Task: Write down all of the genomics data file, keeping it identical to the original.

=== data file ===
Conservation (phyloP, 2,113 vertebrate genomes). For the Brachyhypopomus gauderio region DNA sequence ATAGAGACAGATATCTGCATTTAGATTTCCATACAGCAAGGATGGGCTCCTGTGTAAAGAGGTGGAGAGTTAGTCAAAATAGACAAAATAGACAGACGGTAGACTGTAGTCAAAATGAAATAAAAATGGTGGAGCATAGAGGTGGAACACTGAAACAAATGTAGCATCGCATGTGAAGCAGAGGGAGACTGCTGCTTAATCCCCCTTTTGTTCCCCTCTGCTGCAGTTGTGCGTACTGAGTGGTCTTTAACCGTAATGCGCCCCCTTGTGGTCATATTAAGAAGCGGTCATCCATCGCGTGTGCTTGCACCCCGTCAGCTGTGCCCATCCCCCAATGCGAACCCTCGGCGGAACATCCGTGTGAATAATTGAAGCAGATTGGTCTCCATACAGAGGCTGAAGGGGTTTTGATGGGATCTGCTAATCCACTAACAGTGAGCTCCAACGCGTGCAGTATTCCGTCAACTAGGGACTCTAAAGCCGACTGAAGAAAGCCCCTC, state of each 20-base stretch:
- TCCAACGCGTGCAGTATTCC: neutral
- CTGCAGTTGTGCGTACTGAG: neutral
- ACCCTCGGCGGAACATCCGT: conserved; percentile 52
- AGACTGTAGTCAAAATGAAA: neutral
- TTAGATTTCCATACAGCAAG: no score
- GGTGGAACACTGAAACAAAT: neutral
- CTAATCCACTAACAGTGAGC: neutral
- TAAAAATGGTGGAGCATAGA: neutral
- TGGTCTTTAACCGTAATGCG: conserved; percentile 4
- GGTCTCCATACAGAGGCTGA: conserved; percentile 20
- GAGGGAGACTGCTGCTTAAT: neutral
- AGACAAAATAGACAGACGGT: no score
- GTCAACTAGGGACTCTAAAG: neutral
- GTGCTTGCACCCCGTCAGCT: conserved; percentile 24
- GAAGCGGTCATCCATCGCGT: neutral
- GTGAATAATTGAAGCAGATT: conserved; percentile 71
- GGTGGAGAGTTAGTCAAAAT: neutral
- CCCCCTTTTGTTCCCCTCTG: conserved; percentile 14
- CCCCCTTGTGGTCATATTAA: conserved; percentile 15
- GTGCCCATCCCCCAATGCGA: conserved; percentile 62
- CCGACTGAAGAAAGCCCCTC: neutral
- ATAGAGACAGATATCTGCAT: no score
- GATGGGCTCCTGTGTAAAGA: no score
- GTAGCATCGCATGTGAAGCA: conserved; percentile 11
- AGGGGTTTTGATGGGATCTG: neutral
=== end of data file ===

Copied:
Conservation (phyloP, 2,113 vertebrate genomes). For the Brachyhypopomus gauderio region DNA sequence ATAGAGACAGATATCTGCATTTAGATTTCCATACAGCAAGGATGGGCTCCTGTGTAAAGAGGTGGAGAGTTAGTCAAAATAGACAAAATAGACAGACGGTAGACTGTAGTCAAAATGAAATAAAAATGGTGGAGCATAGAGGTGGAACACTGAAACAAATGTAGCATCGCATGTGAAGCAGAGGGAGACTGCTGCTTAATCCCCCTTTTGTTCCCCTCTGCTGCAGTTGTGCGTACTGAGTGGTCTTTAACCGTAATGCGCCCCCTTGTGGTCATATTAAGAAGCGGTCATCCATCGCGTGTGCTTGCACCCCGTCAGCTGTGCCCATCCCCCAATGCGAACCCTCGGCGGAACATCCGTGTGAATAATTGAAGCAGATTGGTCTCCATACAGAGGCTGAAGGGGTTTTGATGGGATCTGCTAATCCACTAACAGTGAGCTCCAACGCGTGCAGTATTCCGTCAACTAGGGACTCTAAAGCCGACTGAAGAAAGCCCCTC, state of each 20-base stretch:
- TCCAACGCGTGCAGTATTCC: neutral
- CTGCAGTTGTGCGTACTGAG: neutral
- ACCCTCGGCGGAACATCCGT: conserved; percentile 52
- AGACTGTAGTCAAAATGAAA: neutral
- TTAGATTTCCATACAGCAAG: no score
- GGTGGAACACTGAAACAAAT: neutral
- CTAATCCACTAACAGTGAGC: neutral
- TAAAAATGGTGGAGCATAGA: neutral
- TGGTCTTTAACCGTAATGCG: conserved; percentile 4
- GGTCTCCATACAGAGGCTGA: conserved; percentile 20
- GAGGGAGACTGCTGCTTAAT: neutral
- AGACAAAATAGACAGACGGT: no score
- GTCAACTAGGGACTCTAAAG: neutral
- GTGCTTGCACCCCGTCAGCT: conserved; percentile 24
- GAAGCGGTCATCCATCGCGT: neutral
- GTGAATAATTGAAGCAGATT: conserved; percentile 71
- GGTGGAGAGTTAGTCAAAAT: neutral
- CCCCCTTTTGTTCCCCTCTG: conserved; percentile 14
- CCCCCTTGTGGTCATATTAA: conserved; percentile 15
- GTGCCCATCCCCCAATGCGA: conserved; percentile 62
- CCGACTGAAGAAAGCCCCTC: neutral
- ATAGAGACAGATATCTGCAT: no score
- GATGGGCTCCTGTGTAAAGA: no score
- GTAGCATCGCATGTGAAGCA: conserved; percentile 11
- AGGGGTTTTGATGGGATCTG: neutral